Sunday, 19 January 2014

The Musketeers

Cynics may say that the lack of a 'three' or a 'four' in the title allows for growing room, should the series be successful.  Adapting the entire Dumas sequence of novels all the way to 'The Man in the Iron Mask' would mean ageing the actors some thirty odd years, after all, and in the days of serialised novels, the author packed in a fair heft of wordy padding that can be less than a thrilling read.  Far better to have our heroes in lots of off-piste adventures, and replace them when they wear out. It may happen quickly, since 'reinventing' anything for the 21st Century seems to involve making it faster and more physical.  Our heroes are here played by relative unknowns except for Tom Burke as Athos, and their arch-enemy Cardinal Richelieu is none other than our new Dr. Who, Peter Capaldi.

For purists, it's not a good start.  "Paris, 1630", says the onscreen blurb, which is a full four years after D'Artagnan originally clomped into the city on his father's yellowed horse.  Not a major difference, perhaps, but things quickly diverge further from the original, which admittedly is only 'based on the characters by Alexandre Dumas'.  This is less the 'Sherlock' treatment though than the 'Robin Hood' one, with the merry band appearing strangely modern and each week facing a different, resolvable case of swashbuckling, intrigue and romance.  Extra characters abound, and the writers have chosen to change some particulars with no obvious reason.  Porthos is not the giant hercules of the novels, nor Milady the fair 17th Century ideal of beauty, and she has already identified her fallen-noble husband in his disguise as a musketeer; the super-subtle subterfuge of Richelieu is also exchanged for a Cardinal who stoops to disposing of his enemies directly.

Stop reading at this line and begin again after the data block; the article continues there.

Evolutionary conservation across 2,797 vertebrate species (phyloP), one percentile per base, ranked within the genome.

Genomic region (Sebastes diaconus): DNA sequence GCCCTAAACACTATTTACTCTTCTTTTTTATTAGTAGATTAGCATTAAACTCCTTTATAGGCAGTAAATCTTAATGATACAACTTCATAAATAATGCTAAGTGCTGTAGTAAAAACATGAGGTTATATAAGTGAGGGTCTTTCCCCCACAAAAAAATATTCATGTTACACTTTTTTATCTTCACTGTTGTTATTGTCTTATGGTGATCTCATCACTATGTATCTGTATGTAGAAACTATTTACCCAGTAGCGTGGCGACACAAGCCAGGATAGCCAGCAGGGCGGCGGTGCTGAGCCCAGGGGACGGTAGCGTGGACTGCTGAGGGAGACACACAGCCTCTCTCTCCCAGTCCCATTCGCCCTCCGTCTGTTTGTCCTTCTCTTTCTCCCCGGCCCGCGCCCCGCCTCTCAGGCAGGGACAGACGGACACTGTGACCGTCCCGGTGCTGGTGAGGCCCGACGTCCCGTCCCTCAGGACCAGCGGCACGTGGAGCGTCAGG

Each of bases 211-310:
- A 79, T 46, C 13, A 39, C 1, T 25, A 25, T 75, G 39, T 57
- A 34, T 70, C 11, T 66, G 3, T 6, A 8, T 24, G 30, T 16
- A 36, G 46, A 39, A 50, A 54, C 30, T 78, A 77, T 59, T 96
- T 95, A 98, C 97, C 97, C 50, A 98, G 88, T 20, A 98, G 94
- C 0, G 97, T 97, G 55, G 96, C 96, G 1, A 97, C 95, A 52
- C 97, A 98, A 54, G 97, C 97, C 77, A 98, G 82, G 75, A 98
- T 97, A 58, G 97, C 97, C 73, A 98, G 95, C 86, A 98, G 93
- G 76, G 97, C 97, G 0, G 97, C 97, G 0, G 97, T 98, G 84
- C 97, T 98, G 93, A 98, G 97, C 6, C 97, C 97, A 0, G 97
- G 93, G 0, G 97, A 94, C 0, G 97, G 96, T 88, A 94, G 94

Although none of these are deterrents to non-Dumas fans, and perhaps only a minor annoyance to those who aren't purists, it's hard to see what the series offers (other than Tom Burke, whose brooding, drunken Athos may yet rival the old hellraiser Oliver Reed in the sumptuous Lester film version of the 1970s).  The newly-invented plotlines are unoriginal, and having already imperilled the lives of at least one of them, it's hard to see how the series will build thrills towards its 'season finale' - that's last episode to most of us in the UK - a whole 9 episodes away.  Its titles may be based on those of 'Ripper Street', but this fails to do for 17th Century France what 'Ripper' did for 19th Century Whitechapel.  Probably not helped by the females appearing in semi-undress that wouldn't look out of place in the Wild West.  It's getting to be a cheap shot to use established characters to write new storylines, because unless those plots are good enough to rival the originals, or go somewhere excitingly different, it's a pointless exercise.  Why not adapt a work and keep the elements that made it good in the first place, or else create something entirely new?

Saturday, 11 January 2014


Apologies for the delay.  Ali is still a conscientious objector to Sky, but... a fan of James Meade Faulkner's 19th Century novel and becoming rather fond of young Welsh actor Aneurin Barnard.  Thus, she shamelessly asked Dan to do the honours and record it.

Since the romantic adventure novel first appeared, there has also been a 1950s film starring Stewart Granger, a 1980s Sunday teatime serial starring Adam Godley and now this 100-minute offering over two nights with Mr. Barnard as young wannabee smuggler John Trenchard and Ray Winstone as gang leader with a head and a heart, Elzevir Block.  Shown over the Christmas holidays, this is solid stuff, with the first episode being largely a setup for the more exciting second.  There's much to love (and no, Ali isn't referring to the underwater nude scene; honestly) in the story of the quest for a wicked forbear's hidden treasure, which retains all the staple elements of the young man's rites of passage, his filial relationship with the seasoned Elzevir and lots of derring-do.